This underlines the importance of a unique, in-house culture and the significance of controlling the perception that opponents build of you. Liverpool haven’t been feared as a team in three seasons now or, barring a couple of seasons under Rafael Benitez, for a decade. Earlier, the individual brilliance of either Gerrard or Torres and lately, of Suarez, is what teams found most threatening. Nullify these and you would be left with a toothless team.
This is why Liverpool needs Brendan Rodgers more than he needs the club. Considering that Pep Guardiola was unavailable for the job, Rodgers was the best available advocate of possession football. Roberto Martinez was a contender, yes, but his consistently late blooming team and ineffective tactics early on in every season counted against him.
Although Brendan Rodgers sees this project as an opportunity to accelerate his career and would get his due returns if he is successful, he did leave all his hard work at Swansea and risk jeopardizing a gifted young career. This in itself is pretty bold and commendable. Doubly so, when you consider that the circumstances at Liverpool are the worst for a new manager since Roy Evans joined the club in 1994 after the Sounness debacle.
Can Rodgers bring back Liverpool's historic past to the front?
Rodgers has arrived at a time when the club’s traditional value and name aren’t enough to attract star players; most recent example of which is Gylfi Sigurdsson who chose a manager-less Tottenham instead. Other examples were Ashley Young, Phil Jones and Gary Cahill to name only a few.
The new manager has also joined at a time when the club is in extreme danger of entering two vicious circles that could plunge them deeper into wilderness. First, only success can bring financial muscle but financial muscle is needed to bring success. And second, mediocrity won’t attract great players while great players are required to break the stranglehold of mediocrity.
So, who better to takeover than a manager not only capable of lending the club a definite direction with lesser-known talent but also a manager who, at first sight, seems to be under no illusions of being ‘complete’, thereby prepared to learn from the greats surrounding him?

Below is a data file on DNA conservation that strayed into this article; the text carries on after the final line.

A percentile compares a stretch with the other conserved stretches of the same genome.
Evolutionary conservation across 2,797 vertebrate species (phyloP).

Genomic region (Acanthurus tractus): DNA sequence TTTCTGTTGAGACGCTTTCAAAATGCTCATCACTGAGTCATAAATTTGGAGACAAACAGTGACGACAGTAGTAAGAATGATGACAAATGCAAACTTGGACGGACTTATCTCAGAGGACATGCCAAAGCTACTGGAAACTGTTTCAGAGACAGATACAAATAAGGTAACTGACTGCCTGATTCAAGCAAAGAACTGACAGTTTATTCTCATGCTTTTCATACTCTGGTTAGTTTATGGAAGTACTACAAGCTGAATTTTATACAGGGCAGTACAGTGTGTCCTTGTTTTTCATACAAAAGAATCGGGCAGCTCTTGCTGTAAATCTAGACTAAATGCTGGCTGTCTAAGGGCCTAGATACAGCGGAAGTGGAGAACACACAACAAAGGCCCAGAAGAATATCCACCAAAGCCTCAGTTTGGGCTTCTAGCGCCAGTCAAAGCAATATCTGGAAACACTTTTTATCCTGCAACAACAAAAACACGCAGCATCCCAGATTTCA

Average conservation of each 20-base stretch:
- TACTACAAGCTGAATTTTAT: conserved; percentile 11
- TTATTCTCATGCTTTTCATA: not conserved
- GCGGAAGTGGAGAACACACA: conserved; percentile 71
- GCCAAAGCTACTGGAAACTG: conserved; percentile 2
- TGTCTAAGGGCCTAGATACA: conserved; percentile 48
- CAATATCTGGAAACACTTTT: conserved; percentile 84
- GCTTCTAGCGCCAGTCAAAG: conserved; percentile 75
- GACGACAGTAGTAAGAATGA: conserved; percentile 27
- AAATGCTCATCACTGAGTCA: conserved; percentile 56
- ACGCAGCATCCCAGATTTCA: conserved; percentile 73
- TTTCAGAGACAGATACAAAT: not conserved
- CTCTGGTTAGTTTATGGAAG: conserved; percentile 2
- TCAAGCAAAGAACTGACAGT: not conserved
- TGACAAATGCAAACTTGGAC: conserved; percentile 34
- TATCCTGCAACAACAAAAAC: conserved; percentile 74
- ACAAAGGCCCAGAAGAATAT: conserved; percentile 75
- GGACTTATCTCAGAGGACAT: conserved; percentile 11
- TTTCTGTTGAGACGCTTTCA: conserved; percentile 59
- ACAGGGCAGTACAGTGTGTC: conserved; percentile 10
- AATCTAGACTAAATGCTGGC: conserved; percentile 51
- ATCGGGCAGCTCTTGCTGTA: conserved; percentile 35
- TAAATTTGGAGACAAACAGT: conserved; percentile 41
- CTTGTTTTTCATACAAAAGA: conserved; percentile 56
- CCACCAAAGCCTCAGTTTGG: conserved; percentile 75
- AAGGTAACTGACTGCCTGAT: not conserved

As Rodgers and his staff go forward with his project on the field, there is a major role to be played off it by the supporters. While it is good to sing “about the glory around the fields of Anfield Road where they once watched the King Kenny play”, it is advisable to sing it as a source of inspiration rather than as a declaration of the ultimate objective.
Take it easy, Reds!
Lowering of expectations has been a long-term prerequisite that hasn’t been followed at Anfield. The first step on the road to recovery for Liverpool football club is to accept that the club’s mediocre state of affairs is no longer a passing phase but has more than a tinge of permanence to it. Choosing your battles are likely be the next step – the likes of Everton and Newcastle are part of Liverpool’s real war for now. The Manchester and London clubs are a level or two above.
Rodgers’s current objective isn’t to make Liverpool a ‘Bastian of Invincibility’, nor is he going to crown them champions of England in the near future. In fact, he isn’t going to deliver a fourth-place finish this season either and perhaps, won’t even win any of his first three home games. In the bigger picture though, it won’t matter. His immediate target is to simply build a foundation that leads to a sustainable top-four finish sometime in the future and put together a Liverpool side which is strong enough to sustain a challenge in multiple competitions over many seasons.
If you follow the Reds, ask yourself – would you prefer style over results this season? For Rodger’s sake, and your own, learn to answer with a ‘yes’.